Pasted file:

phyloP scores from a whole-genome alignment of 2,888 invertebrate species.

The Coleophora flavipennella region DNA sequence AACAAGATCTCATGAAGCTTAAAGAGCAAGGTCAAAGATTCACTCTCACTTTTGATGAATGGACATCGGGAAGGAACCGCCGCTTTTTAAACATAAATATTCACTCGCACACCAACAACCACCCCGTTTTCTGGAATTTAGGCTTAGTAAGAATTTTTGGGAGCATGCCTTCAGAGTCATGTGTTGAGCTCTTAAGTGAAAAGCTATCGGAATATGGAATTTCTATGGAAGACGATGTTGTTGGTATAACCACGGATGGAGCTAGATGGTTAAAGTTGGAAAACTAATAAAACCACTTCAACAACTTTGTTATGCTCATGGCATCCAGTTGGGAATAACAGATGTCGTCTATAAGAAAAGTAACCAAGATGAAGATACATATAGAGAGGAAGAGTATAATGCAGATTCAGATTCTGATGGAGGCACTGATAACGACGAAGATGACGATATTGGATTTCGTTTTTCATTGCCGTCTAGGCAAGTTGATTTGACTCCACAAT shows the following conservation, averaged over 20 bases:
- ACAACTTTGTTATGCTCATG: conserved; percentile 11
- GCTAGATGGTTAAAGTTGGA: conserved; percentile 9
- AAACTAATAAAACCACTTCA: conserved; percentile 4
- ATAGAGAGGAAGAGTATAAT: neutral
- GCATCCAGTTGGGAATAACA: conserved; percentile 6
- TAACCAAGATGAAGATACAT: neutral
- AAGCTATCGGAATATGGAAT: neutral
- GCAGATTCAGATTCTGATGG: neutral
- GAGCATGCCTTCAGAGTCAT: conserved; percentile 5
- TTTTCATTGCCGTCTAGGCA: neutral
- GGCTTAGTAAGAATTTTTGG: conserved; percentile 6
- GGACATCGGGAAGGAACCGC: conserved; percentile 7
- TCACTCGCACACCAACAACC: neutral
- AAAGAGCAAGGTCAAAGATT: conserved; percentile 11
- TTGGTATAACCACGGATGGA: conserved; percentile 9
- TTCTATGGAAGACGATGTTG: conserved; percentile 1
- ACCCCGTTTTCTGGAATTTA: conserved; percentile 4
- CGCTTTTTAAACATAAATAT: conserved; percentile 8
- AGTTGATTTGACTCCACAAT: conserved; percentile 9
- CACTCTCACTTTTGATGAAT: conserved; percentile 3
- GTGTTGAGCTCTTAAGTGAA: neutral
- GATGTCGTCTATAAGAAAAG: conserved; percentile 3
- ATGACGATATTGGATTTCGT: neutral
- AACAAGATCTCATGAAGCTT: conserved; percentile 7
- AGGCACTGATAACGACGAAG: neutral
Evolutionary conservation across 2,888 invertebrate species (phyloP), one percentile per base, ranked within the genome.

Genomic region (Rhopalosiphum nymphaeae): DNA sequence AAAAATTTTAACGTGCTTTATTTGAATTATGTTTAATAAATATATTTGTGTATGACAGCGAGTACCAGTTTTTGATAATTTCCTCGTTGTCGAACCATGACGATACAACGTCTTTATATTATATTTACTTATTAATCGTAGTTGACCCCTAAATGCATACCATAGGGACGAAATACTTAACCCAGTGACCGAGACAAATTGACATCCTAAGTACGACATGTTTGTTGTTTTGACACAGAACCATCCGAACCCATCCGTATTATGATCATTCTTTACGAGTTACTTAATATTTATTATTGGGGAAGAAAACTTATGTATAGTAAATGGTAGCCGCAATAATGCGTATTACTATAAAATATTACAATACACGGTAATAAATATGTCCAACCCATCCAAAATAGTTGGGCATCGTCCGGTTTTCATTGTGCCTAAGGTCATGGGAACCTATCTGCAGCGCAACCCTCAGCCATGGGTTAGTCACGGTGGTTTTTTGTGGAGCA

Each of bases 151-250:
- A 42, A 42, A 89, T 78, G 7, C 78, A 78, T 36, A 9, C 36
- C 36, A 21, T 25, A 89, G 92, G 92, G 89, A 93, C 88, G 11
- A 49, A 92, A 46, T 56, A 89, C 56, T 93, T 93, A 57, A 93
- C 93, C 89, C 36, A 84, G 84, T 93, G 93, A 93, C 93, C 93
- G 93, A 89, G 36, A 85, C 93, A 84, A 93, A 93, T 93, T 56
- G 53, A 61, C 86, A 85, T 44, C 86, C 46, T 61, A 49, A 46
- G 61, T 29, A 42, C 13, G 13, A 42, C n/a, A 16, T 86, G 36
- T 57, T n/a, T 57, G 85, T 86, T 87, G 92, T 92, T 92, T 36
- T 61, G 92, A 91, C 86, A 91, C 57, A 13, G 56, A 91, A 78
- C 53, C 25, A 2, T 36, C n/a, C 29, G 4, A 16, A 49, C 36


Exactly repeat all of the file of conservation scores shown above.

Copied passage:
phyloP scores from a whole-genome alignment of 2,888 invertebrate species.

The Coleophora flavipennella region DNA sequence AACAAGATCTCATGAAGCTTAAAGAGCAAGGTCAAAGATTCACTCTCACTTTTGATGAATGGACATCGGGAAGGAACCGCCGCTTTTTAAACATAAATATTCACTCGCACACCAACAACCACCCCGTTTTCTGGAATTTAGGCTTAGTAAGAATTTTTGGGAGCATGCCTTCAGAGTCATGTGTTGAGCTCTTAAGTGAAAAGCTATCGGAATATGGAATTTCTATGGAAGACGATGTTGTTGGTATAACCACGGATGGAGCTAGATGGTTAAAGTTGGAAAACTAATAAAACCACTTCAACAACTTTGTTATGCTCATGGCATCCAGTTGGGAATAACAGATGTCGTCTATAAGAAAAGTAACCAAGATGAAGATACATATAGAGAGGAAGAGTATAATGCAGATTCAGATTCTGATGGAGGCACTGATAACGACGAAGATGACGATATTGGATTTCGTTTTTCATTGCCGTCTAGGCAAGTTGATTTGACTCCACAAT shows the following conservation, averaged over 20 bases:
- ACAACTTTGTTATGCTCATG: conserved; percentile 11
- GCTAGATGGTTAAAGTTGGA: conserved; percentile 9
- AAACTAATAAAACCACTTCA: conserved; percentile 4
- ATAGAGAGGAAGAGTATAAT: neutral
- GCATCCAGTTGGGAATAACA: conserved; percentile 6
- TAACCAAGATGAAGATACAT: neutral
- AAGCTATCGGAATATGGAAT: neutral
- GCAGATTCAGATTCTGATGG: neutral
- GAGCATGCCTTCAGAGTCAT: conserved; percentile 5
- TTTTCATTGCCGTCTAGGCA: neutral
- GGCTTAGTAAGAATTTTTGG: conserved; percentile 6
- GGACATCGGGAAGGAACCGC: conserved; percentile 7
- TCACTCGCACACCAACAACC: neutral
- AAAGAGCAAGGTCAAAGATT: conserved; percentile 11
- TTGGTATAACCACGGATGGA: conserved; percentile 9
- TTCTATGGAAGACGATGTTG: conserved; percentile 1
- ACCCCGTTTTCTGGAATTTA: conserved; percentile 4
- CGCTTTTTAAACATAAATAT: conserved; percentile 8
- AGTTGATTTGACTCCACAAT: conserved; percentile 9
- CACTCTCACTTTTGATGAAT: conserved; percentile 3
- GTGTTGAGCTCTTAAGTGAA: neutral
- GATGTCGTCTATAAGAAAAG: conserved; percentile 3
- ATGACGATATTGGATTTCGT: neutral
- AACAAGATCTCATGAAGCTT: conserved; percentile 7
- AGGCACTGATAACGACGAAG: neutral
Evolutionary conservation across 2,888 invertebrate species (phyloP), one percentile per base, ranked within the genome.

Genomic region (Rhopalosiphum nymphaeae): DNA sequence AAAAATTTTAACGTGCTTTATTTGAATTATGTTTAATAAATATATTTGTGTATGACAGCGAGTACCAGTTTTTGATAATTTCCTCGTTGTCGAACCATGACGATACAACGTCTTTATATTATATTTACTTATTAATCGTAGTTGACCCCTAAATGCATACCATAGGGACGAAATACTTAACCCAGTGACCGAGACAAATTGACATCCTAAGTACGACATGTTTGTTGTTTTGACACAGAACCATCCGAACCCATCCGTATTATGATCATTCTTTACGAGTTACTTAATATTTATTATTGGGGAAGAAAACTTATGTATAGTAAATGGTAGCCGCAATAATGCGTATTACTATAAAATATTACAATACACGGTAATAAATATGTCCAACCCATCCAAAATAGTTGGGCATCGTCCGGTTTTCATTGTGCCTAAGGTCATGGGAACCTATCTGCAGCGCAACCCTCAGCCATGGGTTAGTCACGGTGGTTTTTTGTGGAGCA

Each of bases 151-250:
- A 42, A 42, A 89, T 78, G 7, C 78, A 78, T 36, A 9, C 36
- C 36, A 21, T 25, A 89, G 92, G 92, G 89, A 93, C 88, G 11
- A 49, A 92, A 46, T 56, A 89, C 56, T 93, T 93, A 57, A 93
- C 93, C 89, C 36, A 84, G 84, T 93, G 93, A 93, C 93, C 93
- G 93, A 89, G 36, A 85, C 93, A 84, A 93, A 93, T 93, T 56
- G 53, A 61, C 86, A 85, T 44, C 86, C 46, T 61, A 49, A 46
- G 61, T 29, A 42, C 13, G 13, A 42, C n/a, A 16, T 86, G 36
- T 57, T n/a, T 57, G 85, T 86, T 87, G 92, T 92, T 92, T 36
- T 61, G 92, A 91, C 86, A 91, C 57, A 13, G 56, A 91, A 78
- C 53, C 25, A 2, T 36, C n/a, C 29, G 4, A 16, A 49, C 36